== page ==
What makes an indelible mark on listeners at a Conference and transforms the ordinary to an unforgettable moment differs for each of us. For some it is the lecturer’s flash of insight – the AHAH! moment; or a timely PowerPoint overhead that captures a vague image to suddenly illuminate a picture of clarity; or simply the energy in a breath, sigh or glance that in that fraction of second precisely meets the audience’s previously unknown need.
I experienced many such memorable moments during the extraordinary encounters we experienced between presenters and participants during our three deeply engaging days, 15-17 September 2017, at the R.A.N.Z.C.P. Faculty of Psychotherapy’s Conference, Uluru.
Fittingly titled ‘Heart of the Matter, Deep Listening, Dreaming, and Joining the Dance’, so deep were our engagements with the presentations that at times I struggled to retain my attention and awareness. On more than one occasion I lost consciousness. On awakening, I checked-in on myself to find possible reasons for my apparent ‘exhausted’ state: fatigue, boredom, the extra glass of wine the night before …all possible, but on reflection they all missed the mark. It was only on the last day that I regained enough clarity and insight to self-diagnose my condition as vicarious trauma.
Sunset Collage by Kate Tjuta
I decided that I become acutely dissociated during some of the presentations as they touched on the themes of trauma that triggered my own family history of intergenerational trauma transmission, leading to my dissociated states, even as the analysing was unfolding.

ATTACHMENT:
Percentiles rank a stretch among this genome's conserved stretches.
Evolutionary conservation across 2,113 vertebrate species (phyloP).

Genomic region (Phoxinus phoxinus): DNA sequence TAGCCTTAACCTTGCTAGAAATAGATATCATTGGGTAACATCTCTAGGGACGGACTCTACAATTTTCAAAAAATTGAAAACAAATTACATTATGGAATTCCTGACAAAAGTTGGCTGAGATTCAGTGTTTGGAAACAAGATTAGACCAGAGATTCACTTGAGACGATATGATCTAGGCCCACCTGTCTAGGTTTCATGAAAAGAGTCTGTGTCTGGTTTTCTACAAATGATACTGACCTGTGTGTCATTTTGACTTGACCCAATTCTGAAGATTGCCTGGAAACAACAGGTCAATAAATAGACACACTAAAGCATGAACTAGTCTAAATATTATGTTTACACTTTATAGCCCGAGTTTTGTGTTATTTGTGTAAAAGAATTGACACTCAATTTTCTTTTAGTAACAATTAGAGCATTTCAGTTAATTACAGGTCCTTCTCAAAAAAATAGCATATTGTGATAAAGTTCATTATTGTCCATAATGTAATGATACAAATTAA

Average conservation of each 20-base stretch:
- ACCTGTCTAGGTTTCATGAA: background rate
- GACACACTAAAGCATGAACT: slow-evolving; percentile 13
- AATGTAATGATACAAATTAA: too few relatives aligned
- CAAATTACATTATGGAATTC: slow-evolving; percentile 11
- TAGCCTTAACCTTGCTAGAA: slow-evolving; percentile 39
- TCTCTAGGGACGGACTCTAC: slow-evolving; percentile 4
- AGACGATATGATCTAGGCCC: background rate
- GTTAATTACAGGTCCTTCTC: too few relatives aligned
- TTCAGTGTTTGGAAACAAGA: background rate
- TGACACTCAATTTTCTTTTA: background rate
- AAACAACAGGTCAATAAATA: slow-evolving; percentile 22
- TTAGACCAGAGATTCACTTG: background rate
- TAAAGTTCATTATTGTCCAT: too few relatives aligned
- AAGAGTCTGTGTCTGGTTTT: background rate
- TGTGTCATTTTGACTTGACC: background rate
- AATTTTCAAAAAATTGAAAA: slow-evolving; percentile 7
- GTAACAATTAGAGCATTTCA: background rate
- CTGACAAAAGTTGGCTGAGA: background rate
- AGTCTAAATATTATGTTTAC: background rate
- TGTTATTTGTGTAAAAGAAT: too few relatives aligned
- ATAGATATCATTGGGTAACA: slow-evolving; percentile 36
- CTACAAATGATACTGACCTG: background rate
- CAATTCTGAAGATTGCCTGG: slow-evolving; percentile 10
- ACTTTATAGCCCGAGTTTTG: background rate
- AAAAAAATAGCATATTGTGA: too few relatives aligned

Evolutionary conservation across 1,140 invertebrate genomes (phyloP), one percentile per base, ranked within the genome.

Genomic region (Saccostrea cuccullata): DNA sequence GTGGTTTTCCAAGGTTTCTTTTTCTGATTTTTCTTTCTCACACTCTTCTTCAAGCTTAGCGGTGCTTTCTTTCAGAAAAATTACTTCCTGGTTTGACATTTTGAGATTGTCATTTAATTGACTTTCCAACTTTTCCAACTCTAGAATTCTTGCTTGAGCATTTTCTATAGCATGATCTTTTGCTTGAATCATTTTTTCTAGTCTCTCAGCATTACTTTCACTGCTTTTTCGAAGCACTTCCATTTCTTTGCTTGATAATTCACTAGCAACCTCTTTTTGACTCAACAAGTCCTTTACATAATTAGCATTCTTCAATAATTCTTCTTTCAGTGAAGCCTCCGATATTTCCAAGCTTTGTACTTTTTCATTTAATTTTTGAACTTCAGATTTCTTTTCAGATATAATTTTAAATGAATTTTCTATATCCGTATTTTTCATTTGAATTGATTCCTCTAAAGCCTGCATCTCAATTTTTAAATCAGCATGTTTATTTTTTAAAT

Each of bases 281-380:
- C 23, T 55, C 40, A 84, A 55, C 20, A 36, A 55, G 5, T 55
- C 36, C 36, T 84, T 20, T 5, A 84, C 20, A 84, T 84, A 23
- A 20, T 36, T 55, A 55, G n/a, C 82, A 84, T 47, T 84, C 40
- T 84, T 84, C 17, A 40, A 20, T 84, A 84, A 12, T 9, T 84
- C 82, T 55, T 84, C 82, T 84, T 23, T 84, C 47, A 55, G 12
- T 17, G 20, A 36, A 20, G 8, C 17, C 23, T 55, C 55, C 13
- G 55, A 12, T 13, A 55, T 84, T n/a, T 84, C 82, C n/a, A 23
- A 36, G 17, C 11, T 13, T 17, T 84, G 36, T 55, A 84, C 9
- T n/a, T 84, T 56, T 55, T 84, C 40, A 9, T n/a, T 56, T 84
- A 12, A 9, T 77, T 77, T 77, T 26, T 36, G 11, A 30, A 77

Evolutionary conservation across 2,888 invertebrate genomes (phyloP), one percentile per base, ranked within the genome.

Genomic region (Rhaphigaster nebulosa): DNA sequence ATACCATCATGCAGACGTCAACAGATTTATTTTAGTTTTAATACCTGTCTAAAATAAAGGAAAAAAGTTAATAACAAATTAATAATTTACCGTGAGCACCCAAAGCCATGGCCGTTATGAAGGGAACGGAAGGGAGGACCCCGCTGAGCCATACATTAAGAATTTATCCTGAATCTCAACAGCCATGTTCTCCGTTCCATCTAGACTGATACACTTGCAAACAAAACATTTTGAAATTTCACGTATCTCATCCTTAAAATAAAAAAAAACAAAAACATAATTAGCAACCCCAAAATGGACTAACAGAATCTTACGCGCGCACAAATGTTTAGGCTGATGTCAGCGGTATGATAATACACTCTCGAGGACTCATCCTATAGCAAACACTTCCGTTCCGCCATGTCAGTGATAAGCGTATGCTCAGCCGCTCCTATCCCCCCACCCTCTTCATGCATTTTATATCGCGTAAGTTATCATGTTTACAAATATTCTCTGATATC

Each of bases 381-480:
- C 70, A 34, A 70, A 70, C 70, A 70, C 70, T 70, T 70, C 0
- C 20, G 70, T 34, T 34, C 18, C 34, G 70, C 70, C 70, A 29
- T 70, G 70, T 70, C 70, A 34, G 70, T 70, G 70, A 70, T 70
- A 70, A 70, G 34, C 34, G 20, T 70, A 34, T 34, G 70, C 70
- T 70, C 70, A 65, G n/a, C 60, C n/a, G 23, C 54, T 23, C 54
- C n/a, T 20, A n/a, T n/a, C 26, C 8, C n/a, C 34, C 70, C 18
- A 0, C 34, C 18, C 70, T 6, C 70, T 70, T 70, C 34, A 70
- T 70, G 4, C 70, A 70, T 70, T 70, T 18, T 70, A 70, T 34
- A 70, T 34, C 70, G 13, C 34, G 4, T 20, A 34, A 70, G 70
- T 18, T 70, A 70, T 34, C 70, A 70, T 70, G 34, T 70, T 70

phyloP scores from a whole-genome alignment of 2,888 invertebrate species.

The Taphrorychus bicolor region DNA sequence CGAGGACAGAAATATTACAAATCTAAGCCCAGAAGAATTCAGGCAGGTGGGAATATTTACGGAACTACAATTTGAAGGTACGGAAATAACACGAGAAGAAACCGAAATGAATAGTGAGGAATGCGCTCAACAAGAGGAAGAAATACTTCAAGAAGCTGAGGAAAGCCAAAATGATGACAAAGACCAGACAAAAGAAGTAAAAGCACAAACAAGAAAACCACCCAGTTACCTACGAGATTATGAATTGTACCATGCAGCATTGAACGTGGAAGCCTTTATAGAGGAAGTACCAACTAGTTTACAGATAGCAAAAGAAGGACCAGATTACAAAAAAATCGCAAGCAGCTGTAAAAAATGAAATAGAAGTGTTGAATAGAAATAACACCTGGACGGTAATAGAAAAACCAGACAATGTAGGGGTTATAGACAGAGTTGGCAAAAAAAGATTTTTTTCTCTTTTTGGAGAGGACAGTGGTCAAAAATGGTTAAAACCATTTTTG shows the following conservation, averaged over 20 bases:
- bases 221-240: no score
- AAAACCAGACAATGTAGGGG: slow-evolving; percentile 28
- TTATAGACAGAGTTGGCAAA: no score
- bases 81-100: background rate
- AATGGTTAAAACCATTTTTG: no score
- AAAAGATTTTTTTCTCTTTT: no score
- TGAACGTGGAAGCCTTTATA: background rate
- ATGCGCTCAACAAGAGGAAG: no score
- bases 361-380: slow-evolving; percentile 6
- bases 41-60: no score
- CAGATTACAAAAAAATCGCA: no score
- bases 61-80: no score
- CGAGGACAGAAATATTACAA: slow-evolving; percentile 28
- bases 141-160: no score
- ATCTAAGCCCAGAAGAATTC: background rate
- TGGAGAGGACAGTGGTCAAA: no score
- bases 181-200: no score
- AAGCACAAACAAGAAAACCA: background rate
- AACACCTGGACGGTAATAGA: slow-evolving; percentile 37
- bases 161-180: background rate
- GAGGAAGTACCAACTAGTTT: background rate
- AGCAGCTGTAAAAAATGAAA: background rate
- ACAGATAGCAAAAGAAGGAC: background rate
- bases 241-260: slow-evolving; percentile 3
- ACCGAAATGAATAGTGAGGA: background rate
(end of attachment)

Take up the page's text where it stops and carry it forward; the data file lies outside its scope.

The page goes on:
This reality, this real reason for my dissociated state become self-evident and obvious in the memorable moments following the Pamela Nathan’s profoundly moving Keynote address ‘Hurting Hearts, Spirits Rising – the Epicentre of Central Australia.’
In retrospect, I realised that I was totally unprepared for the deep listening that was demanded by Pamela’s penetrating analysis of the complex generational traumas and dissociations endured by the Central Australian Aboriginal population.
At the end of Pamela’s presentation, as I was slowly regaining my consciousness, Ken Lechleitner, part of the research team for Central Australian Aboriginal Congress (CAAC) and Creating a Safe Supportive Environment (CASSE) took the microphone and my ears heard a booming, warm voice who beckoned us to take three urgently needed breaths. He beckoned, we followed his lead, ‘breathe in, breathe out; breathe in, breathe out; breathe in breathe out’.
Those moments of prescribed breathing became my ‘buddy moment’.
One of the first rules in scuba-diving is the obvious – the need to breathe regularly under water. But an equally important rule is to always dive in pairs – ‘buddy diving’. The self-evident reasons becomes clear to those who experience breathing problems underwater, any diver learns and knows that their life in such moments of crisis is totally dependent on their ability to share the precious air, via a single mouthpiece, passing it back and forth, a technique known as ‘buddy breathing’, as the pair ascend to the surface.